Teamwork takes on many different forms in hockey.
USA Hockey and the Concussion Legacy Foundation have joined forces to make Oct. 20-26 Team Up Speak Up Week.
During the week, USA Hockey and the Concussion Legacy Foundation are encouraging coaches and team leaders to raise awareness of concussions through discussions with their teams. The goal of Team Up Speak Up is to ensure athletes tell a team leader if they notice concussion signs in a teammate.
We spoke with Kevin Margarucci, USA Hockey’s manager of player safety, to discuss Team Up Speak Up Week and related issues.
Q: How has concussion awareness changed in recent years?
A: Fortunately, concussion awareness has been brought to the forefront of a lot of people’s minds because of what’s going on at the pro levels. Obviously, the youth game is a lot different than the pro game, but, nonetheless, that has brought the awareness to everybody.
USA Hockey takes into account the latest medical research that is out there and tries to educate everyone involved in the game to the best of our ability. Based on the information available, USA Hockey has put in place and continues to advance policies and protocols for concussion management and return to play.
Q: The culture of sports often is to try to fight through some injuries or a little bit of pain, at times. Can you explain, based on what we have learned so far, why it is so important that it cannot be the case when dealing with a head injury?
A: The thing I’ve always done with my experience as an athletic trainer is preach to parents, coaches and athletes that you need your brain for the rest of your life. Even if you aspire to be a pro athlete, you’re not going to do that if you do not take care of yourself. Any injury is indicative of that, but head injuries can be more serious and have some long-term effects.
The NHL just put out a concussion education video, and there are a couple athletes who stress that players shouldn’t have a “tough-it-out mentality.” They have to do the right things to recover the right way.
Not only do they know that, but they also know they have support from their coaching staff, the support staff and even their teammates.
That culture of being a tough player and getting patted on the back for toughing it out is not there anymore. We need to get that message to the grass-roots level.
Q: Where did the Team Up Speak Up Week idea originate?
A: The Concussion Legacy Foundation started this program in 2016 and reached out to us to be a supporter of it. It started as a one-day campaign, but last year we both wanted to expand it to a week in order to help raise awareness.
Together, we identified a week during October because it’s the beginning of the season for a lot of youth teams. We timed it to coincide with the beginning of the season so the message is out there. It’s our goal that the message continues to resonate throughout the season.
Q: How can teams and associations get involved?
A:The concept is very simple. We ask the coach to give a short speech to their team and post a video of the speech on social media using #TeamUpSpeakUp.
A lot of times kids are scared to speak up to their coach because they don’t want anyone to be upset with them. By having the coach give that speech to the kids, it empowers them and shows those kids that their coach cares about them. Ultimately, teammates become more likely to speak up.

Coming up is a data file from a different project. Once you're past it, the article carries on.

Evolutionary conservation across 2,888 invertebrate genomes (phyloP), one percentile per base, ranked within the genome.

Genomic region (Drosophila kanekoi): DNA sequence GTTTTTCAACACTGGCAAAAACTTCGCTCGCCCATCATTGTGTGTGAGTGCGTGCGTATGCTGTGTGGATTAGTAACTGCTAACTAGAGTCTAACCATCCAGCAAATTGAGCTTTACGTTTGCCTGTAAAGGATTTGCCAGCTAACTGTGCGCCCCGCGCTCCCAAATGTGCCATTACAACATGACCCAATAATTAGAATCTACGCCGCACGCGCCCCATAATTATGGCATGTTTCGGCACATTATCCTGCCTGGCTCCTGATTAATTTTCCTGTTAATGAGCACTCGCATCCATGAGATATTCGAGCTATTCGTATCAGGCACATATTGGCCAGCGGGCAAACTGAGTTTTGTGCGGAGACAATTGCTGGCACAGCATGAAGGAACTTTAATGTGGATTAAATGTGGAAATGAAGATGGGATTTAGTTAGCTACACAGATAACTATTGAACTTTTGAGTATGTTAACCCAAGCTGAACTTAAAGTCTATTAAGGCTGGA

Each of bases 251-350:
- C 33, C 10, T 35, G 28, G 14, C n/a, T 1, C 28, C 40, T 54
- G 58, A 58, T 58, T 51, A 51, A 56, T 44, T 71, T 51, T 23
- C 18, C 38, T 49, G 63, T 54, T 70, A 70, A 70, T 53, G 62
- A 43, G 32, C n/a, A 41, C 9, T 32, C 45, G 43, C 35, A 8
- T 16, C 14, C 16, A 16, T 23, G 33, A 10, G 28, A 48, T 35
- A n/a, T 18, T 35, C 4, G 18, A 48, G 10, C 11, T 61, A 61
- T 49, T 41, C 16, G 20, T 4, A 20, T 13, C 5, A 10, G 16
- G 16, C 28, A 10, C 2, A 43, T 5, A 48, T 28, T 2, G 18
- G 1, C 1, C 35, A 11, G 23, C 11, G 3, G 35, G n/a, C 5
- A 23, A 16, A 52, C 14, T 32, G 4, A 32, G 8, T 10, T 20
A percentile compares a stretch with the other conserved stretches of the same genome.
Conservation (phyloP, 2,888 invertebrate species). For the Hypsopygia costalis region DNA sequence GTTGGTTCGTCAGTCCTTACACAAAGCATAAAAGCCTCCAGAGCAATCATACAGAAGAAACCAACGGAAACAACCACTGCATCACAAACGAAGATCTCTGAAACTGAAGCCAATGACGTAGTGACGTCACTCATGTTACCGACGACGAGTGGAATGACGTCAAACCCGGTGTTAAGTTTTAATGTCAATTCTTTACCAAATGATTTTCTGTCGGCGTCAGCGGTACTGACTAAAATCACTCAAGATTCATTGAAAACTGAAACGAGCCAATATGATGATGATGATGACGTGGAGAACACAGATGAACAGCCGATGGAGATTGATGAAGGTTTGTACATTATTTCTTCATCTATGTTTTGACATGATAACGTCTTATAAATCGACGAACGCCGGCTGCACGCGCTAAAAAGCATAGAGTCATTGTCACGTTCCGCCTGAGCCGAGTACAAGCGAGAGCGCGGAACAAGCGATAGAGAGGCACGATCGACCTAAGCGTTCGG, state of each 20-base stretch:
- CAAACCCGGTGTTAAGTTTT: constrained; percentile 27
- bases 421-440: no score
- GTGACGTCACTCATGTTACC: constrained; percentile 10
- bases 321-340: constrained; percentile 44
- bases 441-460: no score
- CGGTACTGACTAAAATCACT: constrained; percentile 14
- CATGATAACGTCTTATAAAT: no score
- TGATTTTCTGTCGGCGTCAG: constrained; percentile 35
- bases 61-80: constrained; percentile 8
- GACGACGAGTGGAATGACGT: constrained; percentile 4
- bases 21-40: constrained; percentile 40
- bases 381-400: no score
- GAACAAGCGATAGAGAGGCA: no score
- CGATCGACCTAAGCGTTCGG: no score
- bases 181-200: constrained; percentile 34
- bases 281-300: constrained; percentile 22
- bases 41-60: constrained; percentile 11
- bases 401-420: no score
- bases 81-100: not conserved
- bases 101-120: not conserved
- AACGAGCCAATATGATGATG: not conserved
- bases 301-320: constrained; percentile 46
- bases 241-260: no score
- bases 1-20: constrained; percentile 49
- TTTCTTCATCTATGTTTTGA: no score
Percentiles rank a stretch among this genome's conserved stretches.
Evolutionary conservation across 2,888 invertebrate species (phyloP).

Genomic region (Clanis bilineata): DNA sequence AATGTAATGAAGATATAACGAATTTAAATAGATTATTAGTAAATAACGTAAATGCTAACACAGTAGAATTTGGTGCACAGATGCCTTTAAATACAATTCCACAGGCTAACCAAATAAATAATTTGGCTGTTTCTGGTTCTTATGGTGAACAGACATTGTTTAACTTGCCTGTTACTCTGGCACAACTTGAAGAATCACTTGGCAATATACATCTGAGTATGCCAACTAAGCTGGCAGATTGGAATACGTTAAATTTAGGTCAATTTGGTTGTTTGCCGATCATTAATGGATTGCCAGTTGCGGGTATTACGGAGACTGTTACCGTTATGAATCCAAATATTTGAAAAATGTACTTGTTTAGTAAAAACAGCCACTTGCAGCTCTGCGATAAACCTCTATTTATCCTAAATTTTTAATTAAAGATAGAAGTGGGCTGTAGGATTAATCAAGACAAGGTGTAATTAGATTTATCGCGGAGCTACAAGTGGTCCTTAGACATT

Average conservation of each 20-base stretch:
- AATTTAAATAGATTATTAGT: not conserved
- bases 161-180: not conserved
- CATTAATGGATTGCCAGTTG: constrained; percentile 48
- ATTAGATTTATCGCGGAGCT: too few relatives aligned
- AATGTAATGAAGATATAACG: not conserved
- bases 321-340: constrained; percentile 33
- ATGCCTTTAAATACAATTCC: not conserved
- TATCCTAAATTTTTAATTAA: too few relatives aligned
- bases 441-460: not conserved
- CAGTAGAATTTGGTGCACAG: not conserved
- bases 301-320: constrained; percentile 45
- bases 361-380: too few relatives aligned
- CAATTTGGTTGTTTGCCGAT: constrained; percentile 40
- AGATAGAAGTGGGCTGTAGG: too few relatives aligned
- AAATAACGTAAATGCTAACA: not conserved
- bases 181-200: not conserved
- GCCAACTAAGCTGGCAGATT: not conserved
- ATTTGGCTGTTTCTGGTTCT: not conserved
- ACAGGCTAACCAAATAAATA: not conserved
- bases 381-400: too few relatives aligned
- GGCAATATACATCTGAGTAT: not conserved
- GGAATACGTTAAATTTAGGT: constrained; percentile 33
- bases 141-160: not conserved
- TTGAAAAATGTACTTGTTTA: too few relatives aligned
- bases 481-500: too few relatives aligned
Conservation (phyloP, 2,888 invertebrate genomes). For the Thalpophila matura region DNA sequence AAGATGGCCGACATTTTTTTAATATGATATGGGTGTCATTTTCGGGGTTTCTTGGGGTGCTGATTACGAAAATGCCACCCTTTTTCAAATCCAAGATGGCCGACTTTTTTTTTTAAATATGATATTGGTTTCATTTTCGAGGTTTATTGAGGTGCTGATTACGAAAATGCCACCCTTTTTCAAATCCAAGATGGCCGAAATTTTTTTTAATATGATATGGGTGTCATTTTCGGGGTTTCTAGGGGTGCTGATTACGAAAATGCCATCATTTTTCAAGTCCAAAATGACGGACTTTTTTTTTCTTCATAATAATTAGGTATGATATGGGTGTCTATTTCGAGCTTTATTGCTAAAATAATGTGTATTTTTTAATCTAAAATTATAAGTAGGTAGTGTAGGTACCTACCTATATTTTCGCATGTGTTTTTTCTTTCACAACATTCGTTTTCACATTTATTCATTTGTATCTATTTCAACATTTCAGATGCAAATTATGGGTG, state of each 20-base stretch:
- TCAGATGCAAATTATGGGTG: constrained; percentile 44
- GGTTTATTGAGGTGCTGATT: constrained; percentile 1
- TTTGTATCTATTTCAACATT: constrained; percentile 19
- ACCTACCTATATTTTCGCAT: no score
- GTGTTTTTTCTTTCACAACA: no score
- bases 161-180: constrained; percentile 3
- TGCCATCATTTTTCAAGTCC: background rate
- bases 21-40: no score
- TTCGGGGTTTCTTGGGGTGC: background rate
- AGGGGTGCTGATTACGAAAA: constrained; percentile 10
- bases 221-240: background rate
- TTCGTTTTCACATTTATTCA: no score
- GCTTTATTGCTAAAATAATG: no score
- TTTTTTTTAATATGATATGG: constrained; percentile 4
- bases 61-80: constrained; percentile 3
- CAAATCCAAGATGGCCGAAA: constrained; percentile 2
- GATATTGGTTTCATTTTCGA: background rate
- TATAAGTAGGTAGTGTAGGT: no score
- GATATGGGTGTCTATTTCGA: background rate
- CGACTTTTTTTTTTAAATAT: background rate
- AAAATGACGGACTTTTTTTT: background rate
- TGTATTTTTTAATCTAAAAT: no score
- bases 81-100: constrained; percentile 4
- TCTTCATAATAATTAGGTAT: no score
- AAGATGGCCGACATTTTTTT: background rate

Q: Realizing that we could be addressing athletes of various ages, are there some basic tips that can be passed along to the athletes about how they can recognize someone who possibly has a concussion?
A: When you look at concussions, you look at a lot of different things. You look at signs someone can observe and symptoms in various degrees that you have to be able to identify.
By looking at someone, you can’t tell if they have a headache, you can’t tell if they’re dizzy, you can’t tell if their ears are ringing, you can’t tell some of those symptoms.
There are some signs though. They have a blank stare. They’re not responding to questions. Their personality is different. If they fell down on the ice or had an impact, they may have been slow to get up or may have been grabbing at their head.
There are outward signs that you can view that may trigger the idea that something doesn’t look right. Those are the types of things that at an athlete might show.
Q: What else can be done to reduce the impact concussions and other injuries have on sports?
A: One of the things that I think this week ties into is the Declaration of Safety, Fair Play and Respect that was just ratified by USA Hockey’s Board of Director this past June. The Declaration is a collaborative effort between players, coaches, officials, administrators and parents to change the culture around body checking to ensure there are no hits from behind, hits to the head or late hits.
If we can continue shifting the culture of body checking in today’s game to focus on possession and not to intimidate or hurt an opponent, then we’re looking at reducing the risk of injury and making our game safer and more fun for everybody on every level.
They go hand in hand. We want to decrease the risk of injury, but also when it does happen — I don’t think you’re ever going to have a zero rate of injury in any sport — we want to make sure we’re doing the right thing for our players when they are injured.
Story from Red Line Editorial, Inc.